Non-working LCD screens can often be found cheap or free. I started doing this originally because I needed multiple screens for schoolwork but didn't want to fork out the money for a brand new one. The key to getting a suitable one for this Instructable is to get one where the screen itself is not broken. This Instructable will describe how I replaced the CCFL (Cold Cathode Fluorescent Lamp) backlights with LED strips. The advantage to using these instead of single LEDs is that the LED strips can be purchased cheaply on Ebay and the monitor can be completely reassembled because the LED strips take up less space than the original CCFL backlights. This means that externally the modified screen will look just like a stock screen.
From my experience, these non-working screens usually have problems with either the power supplies or the inverters for the backlights. Often times, these problems are easily fixed by replacing bad capacitors, but occasionally the problems are different. I managed to accumulate several screens with problems with the inverters I was unable to diagnose with a reasonable amount of effort, so I decided to replace the backlights with LEDs, thereby cutting out the faulty inverter circuit.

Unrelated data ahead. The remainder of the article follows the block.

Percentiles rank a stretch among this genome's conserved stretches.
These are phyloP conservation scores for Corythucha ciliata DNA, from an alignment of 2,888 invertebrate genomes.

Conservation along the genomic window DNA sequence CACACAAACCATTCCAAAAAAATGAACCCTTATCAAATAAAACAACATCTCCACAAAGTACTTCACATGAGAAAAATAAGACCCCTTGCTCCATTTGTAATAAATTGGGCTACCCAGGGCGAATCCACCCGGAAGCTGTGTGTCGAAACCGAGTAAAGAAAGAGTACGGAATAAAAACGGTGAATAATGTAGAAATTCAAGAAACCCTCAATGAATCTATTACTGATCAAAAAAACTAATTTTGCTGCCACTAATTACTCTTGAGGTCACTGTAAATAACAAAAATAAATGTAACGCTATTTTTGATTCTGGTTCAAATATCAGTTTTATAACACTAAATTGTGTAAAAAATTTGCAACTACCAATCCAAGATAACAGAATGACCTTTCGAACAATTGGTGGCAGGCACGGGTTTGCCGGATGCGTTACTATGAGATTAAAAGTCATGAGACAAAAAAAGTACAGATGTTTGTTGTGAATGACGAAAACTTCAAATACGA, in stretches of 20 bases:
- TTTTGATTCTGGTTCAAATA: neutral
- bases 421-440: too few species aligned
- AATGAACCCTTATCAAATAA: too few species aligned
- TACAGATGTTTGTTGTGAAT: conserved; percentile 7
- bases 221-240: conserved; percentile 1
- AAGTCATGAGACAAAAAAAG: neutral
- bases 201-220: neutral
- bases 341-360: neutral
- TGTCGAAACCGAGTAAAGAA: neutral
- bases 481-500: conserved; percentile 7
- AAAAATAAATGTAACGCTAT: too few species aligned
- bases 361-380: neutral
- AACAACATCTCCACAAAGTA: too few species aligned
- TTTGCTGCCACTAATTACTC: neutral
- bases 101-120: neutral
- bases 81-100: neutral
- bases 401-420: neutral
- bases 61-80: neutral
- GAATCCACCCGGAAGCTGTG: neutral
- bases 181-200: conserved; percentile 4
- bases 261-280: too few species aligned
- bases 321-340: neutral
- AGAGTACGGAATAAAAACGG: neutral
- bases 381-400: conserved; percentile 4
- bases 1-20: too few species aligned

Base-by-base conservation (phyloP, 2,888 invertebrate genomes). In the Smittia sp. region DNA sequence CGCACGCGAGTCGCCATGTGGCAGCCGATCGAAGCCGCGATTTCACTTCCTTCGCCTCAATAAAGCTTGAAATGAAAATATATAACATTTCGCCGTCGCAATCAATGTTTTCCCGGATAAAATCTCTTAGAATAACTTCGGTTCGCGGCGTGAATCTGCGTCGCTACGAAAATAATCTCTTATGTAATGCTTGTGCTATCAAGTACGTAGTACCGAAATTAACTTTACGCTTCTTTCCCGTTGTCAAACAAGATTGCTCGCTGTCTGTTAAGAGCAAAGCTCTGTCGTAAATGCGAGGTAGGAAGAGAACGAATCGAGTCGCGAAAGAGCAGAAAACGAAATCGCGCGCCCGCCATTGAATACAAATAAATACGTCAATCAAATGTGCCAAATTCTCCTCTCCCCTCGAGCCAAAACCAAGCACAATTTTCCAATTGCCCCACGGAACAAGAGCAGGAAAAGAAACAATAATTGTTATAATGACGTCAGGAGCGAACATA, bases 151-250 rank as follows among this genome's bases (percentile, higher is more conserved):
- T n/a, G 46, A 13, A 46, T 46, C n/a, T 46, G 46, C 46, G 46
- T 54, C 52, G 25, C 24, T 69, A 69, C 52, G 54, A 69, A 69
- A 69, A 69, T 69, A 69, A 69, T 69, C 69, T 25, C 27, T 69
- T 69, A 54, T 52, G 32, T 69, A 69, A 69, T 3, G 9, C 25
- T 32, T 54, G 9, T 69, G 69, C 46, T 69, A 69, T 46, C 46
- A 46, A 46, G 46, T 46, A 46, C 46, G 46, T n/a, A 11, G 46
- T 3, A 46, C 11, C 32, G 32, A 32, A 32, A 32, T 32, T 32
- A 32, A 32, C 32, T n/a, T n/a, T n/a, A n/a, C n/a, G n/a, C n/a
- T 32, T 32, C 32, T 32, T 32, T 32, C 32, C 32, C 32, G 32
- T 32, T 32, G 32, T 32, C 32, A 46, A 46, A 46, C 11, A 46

DISCLAIMER: This instructable involves opening and modifying electrical devices and handling bulbs that contain mercury. It is meant to be a recollection of the process I used to modify my personal monitor, not a step by step guide for all monitors. Do not attempt this Instructable unless you are qualified to do so. Be sure you are comfortable and qualified before attempting any Instructable and be sure to always disconnect power before working. I cannot be held responsible for anything that comes about from attempting to replicate this Instructable. Attempt it solely at your own risk.
Step 1: Tools and Parts
To complete this project, I used the following tools and parts.
Self Adhesive Surface Mount LED Strip